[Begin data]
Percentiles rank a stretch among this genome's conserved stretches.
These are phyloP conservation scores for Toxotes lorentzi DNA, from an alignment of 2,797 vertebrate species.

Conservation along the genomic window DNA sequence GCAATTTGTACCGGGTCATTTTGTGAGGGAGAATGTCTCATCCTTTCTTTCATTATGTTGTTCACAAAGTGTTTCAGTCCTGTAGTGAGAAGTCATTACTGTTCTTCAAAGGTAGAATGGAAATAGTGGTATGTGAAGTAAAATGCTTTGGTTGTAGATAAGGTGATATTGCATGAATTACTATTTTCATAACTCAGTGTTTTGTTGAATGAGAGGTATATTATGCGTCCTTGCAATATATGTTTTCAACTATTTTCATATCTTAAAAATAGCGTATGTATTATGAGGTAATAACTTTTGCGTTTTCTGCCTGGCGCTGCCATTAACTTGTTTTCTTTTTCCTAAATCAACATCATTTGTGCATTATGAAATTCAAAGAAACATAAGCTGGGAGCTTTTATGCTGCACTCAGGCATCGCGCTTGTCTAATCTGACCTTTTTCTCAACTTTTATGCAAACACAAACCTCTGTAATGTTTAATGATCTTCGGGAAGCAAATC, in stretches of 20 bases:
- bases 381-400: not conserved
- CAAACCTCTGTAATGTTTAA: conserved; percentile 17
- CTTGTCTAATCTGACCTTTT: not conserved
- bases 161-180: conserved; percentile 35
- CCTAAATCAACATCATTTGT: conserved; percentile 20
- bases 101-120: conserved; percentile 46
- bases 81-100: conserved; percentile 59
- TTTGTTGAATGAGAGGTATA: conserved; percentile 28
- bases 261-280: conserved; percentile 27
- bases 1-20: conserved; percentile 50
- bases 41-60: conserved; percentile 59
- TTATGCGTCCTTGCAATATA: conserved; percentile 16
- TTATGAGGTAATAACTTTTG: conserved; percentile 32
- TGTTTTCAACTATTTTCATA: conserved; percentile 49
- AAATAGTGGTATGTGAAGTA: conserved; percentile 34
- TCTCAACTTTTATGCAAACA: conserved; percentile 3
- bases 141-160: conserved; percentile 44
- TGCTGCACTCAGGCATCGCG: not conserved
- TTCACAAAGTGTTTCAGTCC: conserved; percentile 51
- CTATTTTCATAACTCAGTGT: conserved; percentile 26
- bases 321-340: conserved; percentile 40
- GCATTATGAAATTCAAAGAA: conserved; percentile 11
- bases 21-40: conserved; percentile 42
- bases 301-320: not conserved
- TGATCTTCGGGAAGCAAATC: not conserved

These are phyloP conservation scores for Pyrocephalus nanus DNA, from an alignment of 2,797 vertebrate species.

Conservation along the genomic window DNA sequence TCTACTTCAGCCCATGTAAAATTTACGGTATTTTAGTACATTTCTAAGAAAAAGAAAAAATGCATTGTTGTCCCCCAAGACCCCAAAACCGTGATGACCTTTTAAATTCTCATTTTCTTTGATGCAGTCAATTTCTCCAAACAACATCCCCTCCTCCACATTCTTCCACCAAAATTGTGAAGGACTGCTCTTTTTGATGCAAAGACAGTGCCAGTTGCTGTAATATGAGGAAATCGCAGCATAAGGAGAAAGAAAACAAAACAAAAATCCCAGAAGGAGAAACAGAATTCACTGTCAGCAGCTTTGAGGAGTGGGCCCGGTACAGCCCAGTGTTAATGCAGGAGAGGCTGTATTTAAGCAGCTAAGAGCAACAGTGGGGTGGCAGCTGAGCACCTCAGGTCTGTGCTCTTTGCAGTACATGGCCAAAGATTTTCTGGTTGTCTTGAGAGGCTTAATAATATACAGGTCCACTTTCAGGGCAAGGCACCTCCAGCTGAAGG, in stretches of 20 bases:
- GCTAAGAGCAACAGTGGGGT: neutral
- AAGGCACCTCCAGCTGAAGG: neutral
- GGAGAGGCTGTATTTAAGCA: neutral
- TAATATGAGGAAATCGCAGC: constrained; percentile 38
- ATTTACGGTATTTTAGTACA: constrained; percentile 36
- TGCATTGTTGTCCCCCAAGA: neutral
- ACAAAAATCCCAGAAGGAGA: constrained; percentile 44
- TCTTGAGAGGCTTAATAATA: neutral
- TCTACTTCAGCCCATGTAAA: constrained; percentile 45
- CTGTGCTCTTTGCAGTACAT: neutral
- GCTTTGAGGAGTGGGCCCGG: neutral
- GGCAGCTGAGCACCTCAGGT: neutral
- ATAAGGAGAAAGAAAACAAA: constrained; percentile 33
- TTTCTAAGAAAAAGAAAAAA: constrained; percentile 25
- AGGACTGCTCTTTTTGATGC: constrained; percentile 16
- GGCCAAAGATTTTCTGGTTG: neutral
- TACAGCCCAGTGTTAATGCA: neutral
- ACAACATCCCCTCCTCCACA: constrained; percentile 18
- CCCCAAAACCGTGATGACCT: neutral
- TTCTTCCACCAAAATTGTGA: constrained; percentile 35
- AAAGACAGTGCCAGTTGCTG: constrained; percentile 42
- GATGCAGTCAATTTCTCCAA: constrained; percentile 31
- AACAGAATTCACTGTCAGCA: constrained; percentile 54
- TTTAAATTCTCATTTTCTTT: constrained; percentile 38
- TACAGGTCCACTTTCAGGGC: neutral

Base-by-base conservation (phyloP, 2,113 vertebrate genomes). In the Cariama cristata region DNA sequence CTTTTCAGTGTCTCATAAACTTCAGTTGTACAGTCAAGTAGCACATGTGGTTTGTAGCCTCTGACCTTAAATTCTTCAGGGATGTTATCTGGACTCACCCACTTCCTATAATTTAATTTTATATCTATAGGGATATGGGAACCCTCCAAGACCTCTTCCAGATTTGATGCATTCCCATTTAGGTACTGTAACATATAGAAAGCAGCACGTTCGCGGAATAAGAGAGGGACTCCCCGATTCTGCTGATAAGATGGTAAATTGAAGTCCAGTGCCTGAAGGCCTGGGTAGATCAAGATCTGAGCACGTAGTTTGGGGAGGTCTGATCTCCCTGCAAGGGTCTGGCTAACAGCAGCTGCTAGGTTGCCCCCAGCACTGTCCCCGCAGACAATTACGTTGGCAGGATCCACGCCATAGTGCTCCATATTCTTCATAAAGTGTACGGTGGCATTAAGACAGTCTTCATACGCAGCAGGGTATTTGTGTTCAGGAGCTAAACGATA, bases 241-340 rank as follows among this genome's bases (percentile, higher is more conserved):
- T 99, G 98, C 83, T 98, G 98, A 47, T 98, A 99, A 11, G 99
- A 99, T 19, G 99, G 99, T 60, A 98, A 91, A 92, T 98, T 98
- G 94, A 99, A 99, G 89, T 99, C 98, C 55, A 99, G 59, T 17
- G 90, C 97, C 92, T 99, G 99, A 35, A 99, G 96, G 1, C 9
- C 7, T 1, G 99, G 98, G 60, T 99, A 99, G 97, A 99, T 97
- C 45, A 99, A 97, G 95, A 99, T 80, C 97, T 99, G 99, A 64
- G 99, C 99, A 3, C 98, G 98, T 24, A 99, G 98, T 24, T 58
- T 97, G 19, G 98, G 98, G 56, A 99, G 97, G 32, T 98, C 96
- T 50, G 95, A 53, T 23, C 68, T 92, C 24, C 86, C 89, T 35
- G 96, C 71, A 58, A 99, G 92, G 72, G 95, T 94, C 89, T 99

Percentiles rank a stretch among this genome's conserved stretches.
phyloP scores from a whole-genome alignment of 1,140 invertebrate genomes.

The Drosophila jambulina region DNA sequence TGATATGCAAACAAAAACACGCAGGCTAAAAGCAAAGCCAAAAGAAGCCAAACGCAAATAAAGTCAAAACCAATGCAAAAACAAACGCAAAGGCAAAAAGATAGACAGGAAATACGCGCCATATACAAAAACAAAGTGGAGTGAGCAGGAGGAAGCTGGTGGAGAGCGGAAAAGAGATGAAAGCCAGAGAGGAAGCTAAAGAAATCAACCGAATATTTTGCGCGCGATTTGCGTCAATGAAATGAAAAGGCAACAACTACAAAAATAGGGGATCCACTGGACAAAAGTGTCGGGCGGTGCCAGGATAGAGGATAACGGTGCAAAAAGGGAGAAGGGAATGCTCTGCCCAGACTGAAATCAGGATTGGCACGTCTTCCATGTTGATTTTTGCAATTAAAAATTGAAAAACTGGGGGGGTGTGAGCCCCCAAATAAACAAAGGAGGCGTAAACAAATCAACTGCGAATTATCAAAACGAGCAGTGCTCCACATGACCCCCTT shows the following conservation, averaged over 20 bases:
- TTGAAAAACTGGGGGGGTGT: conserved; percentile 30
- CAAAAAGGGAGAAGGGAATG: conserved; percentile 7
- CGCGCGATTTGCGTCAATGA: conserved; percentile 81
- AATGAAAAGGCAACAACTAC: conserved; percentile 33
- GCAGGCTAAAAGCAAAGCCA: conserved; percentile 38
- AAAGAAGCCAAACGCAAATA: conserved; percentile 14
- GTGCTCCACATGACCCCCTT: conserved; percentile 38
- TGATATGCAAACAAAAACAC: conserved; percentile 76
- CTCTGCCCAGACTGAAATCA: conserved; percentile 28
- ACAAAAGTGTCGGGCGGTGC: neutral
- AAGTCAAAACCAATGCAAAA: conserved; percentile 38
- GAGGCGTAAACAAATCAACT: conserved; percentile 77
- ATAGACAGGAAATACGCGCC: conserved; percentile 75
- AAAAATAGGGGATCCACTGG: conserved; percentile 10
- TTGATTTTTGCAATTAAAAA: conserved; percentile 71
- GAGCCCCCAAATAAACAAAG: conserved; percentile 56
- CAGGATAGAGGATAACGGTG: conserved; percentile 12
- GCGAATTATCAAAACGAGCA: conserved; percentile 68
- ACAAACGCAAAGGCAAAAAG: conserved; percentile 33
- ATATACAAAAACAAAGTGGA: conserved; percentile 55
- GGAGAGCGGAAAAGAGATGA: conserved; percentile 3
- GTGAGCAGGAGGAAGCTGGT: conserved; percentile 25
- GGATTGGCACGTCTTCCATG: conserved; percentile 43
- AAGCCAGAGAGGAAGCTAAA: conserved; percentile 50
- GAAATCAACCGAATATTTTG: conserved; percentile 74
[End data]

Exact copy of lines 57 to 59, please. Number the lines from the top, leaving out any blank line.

- T 99, G 98, C 83, T 98, G 98, A 47, T 98, A 99, A 11, G 99
- A 99, T 19, G 99, G 99, T 60, A 98, A 91, A 92, T 98, T 98
- G 94, A 99, A 99, G 89, T 99, C 98, C 55, A 99, G 59, T 17